Liked by 1 person

    1. Well thank you for reading my post. I studied psychology for 6 years, and it does frustrate me that people discriminate or associate wrongly. No one with a disorder is a villain. It’s not something you can control, and I find it irritating that hollywood has glamorised mental health in a negative way.

      Thanks for your kind words🙂

      Liked by 1 person

  14. Such an interesting post. One of my favorite female villains came long before Glenn Close in Fatal Attraction. Jessica Walters played a jilted one night stand lead in “Play Misty for Me”. It’s from 1971, with Clint Eastwood. I still think of her in that role whenever I see her. Memorable. ☺

    Liked by 2 people

  15. Reblogged this on sherriemiranda1 and commented:
    Actually I used most of these traits for my protagonist and all of them on my other characters. Not in a villainy way, of course!
    Thanks Sacha for a great post!
    Sherrie Miranda’s historically based, coming of age, Adventure novel “Secrets & Lies in El Salvador” is about an American girl in war-torn El Salvador: http://tinyurl.com/klxbt4y
    Her husband made a video for her novel. He wrote the song too:

    Liked by 1 person

      1. Hi Sherrie, thanks for letting me know. and thank you for sharing my post. One of my frustrations with wordpress stats is we never know who shares things ob facebook, only that something has been. That post has been exceptionally popular, far more so than any other post I’ve written for ages. I’m not sure why, it exploded on pinterest too. thanks for telling me though, I really appreciate it.🙂


  16. Great advice Sacha, but can I also add that it isn’t only in books and movies where some of the best female villains have been created. I watch a lot of soap operas and they have have had some of the most scariest of female villains I have have ever seen or read about. In fact I’ve seen more female murderers than male murderers in my time of watching the soaps and it still always comes as a shock because we always think a woman could not have possibly done the crime. They are living everyday norman lives (or we like to think that are), and it is that concept alone which makes them so bloody scary (excuse the swearing there).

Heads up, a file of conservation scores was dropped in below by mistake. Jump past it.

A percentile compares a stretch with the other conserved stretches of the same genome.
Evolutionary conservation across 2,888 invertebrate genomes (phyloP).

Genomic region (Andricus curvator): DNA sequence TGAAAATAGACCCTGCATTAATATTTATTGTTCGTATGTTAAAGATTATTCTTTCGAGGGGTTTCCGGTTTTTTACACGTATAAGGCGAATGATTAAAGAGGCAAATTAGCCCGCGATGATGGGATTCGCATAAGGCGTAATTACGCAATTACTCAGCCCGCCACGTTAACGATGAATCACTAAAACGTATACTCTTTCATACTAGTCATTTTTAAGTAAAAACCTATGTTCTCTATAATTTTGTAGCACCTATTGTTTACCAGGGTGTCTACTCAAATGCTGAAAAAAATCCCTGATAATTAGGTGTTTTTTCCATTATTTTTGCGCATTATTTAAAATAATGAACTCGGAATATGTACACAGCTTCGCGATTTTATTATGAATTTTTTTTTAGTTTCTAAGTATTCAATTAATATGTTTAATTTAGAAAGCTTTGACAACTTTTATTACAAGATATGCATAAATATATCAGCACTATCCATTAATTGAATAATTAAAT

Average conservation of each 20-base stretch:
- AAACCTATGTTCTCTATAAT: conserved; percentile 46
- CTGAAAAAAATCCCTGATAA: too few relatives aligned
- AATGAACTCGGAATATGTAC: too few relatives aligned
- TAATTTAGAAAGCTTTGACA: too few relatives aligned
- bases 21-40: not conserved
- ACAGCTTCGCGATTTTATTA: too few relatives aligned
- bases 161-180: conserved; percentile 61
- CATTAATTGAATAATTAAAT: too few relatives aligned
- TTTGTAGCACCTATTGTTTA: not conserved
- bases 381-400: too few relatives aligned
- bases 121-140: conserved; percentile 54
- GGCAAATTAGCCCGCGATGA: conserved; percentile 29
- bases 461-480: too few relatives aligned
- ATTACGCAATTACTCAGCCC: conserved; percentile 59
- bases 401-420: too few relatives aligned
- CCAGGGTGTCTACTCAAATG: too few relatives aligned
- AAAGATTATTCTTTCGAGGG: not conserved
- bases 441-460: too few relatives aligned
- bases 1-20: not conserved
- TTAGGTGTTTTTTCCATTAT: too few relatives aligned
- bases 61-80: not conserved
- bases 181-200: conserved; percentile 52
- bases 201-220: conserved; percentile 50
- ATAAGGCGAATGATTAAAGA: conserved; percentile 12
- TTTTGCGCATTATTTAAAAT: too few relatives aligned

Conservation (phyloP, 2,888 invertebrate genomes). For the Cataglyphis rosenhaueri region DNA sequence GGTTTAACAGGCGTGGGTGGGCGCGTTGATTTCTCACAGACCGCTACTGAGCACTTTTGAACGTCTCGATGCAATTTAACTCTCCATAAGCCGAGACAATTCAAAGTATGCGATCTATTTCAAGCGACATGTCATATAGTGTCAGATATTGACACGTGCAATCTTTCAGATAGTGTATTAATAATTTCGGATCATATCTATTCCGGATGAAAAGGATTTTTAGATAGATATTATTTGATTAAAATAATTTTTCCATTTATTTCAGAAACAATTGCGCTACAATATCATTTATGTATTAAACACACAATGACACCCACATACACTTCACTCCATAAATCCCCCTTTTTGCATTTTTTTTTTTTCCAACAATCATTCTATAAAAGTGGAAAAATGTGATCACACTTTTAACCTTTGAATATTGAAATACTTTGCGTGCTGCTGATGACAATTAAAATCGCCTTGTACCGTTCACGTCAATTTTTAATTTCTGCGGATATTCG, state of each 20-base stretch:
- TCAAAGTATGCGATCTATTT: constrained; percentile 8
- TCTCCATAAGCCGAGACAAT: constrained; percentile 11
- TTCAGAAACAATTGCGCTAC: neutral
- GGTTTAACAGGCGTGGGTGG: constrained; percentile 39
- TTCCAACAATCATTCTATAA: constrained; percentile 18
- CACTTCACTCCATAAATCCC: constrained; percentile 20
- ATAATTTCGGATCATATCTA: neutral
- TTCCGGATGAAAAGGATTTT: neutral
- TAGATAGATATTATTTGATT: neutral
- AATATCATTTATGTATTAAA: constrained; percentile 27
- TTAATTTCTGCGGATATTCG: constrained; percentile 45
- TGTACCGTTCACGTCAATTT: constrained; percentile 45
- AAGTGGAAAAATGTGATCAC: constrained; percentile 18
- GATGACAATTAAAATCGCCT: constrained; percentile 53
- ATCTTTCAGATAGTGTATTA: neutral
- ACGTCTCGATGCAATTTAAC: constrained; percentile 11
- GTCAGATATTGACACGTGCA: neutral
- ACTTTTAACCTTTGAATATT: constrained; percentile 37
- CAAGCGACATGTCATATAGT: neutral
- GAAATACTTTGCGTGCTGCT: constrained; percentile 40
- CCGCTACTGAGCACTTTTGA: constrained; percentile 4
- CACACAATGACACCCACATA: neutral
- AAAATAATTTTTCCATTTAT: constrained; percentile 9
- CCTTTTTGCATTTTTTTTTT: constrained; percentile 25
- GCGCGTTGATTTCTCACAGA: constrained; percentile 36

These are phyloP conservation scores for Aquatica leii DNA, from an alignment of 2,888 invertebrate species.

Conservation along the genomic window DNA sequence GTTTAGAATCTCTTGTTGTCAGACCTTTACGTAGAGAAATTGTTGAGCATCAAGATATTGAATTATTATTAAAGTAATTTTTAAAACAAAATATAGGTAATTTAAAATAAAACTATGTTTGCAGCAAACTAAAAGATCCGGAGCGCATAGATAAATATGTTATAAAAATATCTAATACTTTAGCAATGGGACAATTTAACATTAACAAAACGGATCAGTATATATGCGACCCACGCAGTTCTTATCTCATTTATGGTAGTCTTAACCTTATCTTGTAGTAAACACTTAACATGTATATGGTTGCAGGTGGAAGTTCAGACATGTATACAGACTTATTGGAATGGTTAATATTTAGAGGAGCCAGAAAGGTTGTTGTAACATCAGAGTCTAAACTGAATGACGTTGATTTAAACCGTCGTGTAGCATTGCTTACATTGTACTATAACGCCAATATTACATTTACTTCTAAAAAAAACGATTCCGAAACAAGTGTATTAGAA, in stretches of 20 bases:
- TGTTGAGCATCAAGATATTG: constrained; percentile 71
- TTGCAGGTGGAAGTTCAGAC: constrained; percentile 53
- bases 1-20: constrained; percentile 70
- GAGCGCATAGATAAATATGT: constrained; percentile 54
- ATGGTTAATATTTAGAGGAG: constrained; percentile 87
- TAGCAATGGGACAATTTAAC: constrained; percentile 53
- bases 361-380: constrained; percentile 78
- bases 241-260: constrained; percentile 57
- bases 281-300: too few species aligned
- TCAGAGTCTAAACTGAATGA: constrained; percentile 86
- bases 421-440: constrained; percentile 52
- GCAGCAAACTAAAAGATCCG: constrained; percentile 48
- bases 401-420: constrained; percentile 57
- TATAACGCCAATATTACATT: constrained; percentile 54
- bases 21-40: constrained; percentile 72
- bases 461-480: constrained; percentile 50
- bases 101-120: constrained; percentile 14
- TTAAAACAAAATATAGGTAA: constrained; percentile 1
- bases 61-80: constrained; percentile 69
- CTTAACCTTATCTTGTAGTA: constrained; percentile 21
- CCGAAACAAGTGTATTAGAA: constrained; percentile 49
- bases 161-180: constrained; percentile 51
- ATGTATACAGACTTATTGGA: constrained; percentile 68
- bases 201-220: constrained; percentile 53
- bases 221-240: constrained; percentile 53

Liked by 1 person

  17. I’ve a character I’m writing who’s a female anesthetologist who’s masquerading as a surgeon socially and was abused as a child. She’s taking back her power and abducting boyfriends after carefully checking them for loved ones who might miss them within a day or two. Of course she gets through victims but manages to use her contacts at the hospital morgue to dispose of the remains…

    Liked by 2 people

    1. I should add he hadn’t killed anyone in that movie, but she had. She’s consistent (keep the camp from opening thus protecting the children) as well. She spends years doing this. Actually the only quality she doesn’t have from your list is expertise (although I imagine she’s learned the most effective ways to do it over the years).

      Liked by 2 people

      1. fascinating – and I take it you class her as a good example of a villain. Thats really interesting to know she has all those qualities – gives weight to what i was saying. Wish I had thought to add an example of a real villain with all these qualities – thanks for your comment🙂


  18. I’m just curious dose anyone think daisy from the great gatsby is a pyscopath or just vain and ingorant I also was wondering is it me or dose her bff Jordan show signs of being on the high functioning autistic spectrum I know the official diagnous of aspburgers syndrom did not appear until 1994 and Fitzgerald wrote gatsby in 1925 am I crazy for thinking this

    Liked by 2 people

  19. The Hand that Rocks the Cradle turns the “mother” concept on its head. Rebecca de Mornay looks so sweet and innocent and then BAM! And of course there’s the “friend” in Single White Female. I also thought Belatrix LaStrange from the Harry Potter series was quite a scary villain.

    Liked by 2 people

  20. Great post, Sacha. I have female characters that do very bad things as a result of their convictions, but I haven’t created a female villain yet, which I find interesting. Food for thought. Your list is excellent and applies, I believe, to female and male villains. You’re right though that the female villain requires more careful attention as she’s bucking stereotypes and there aren’t as many “role models.”

    Liked by 1 person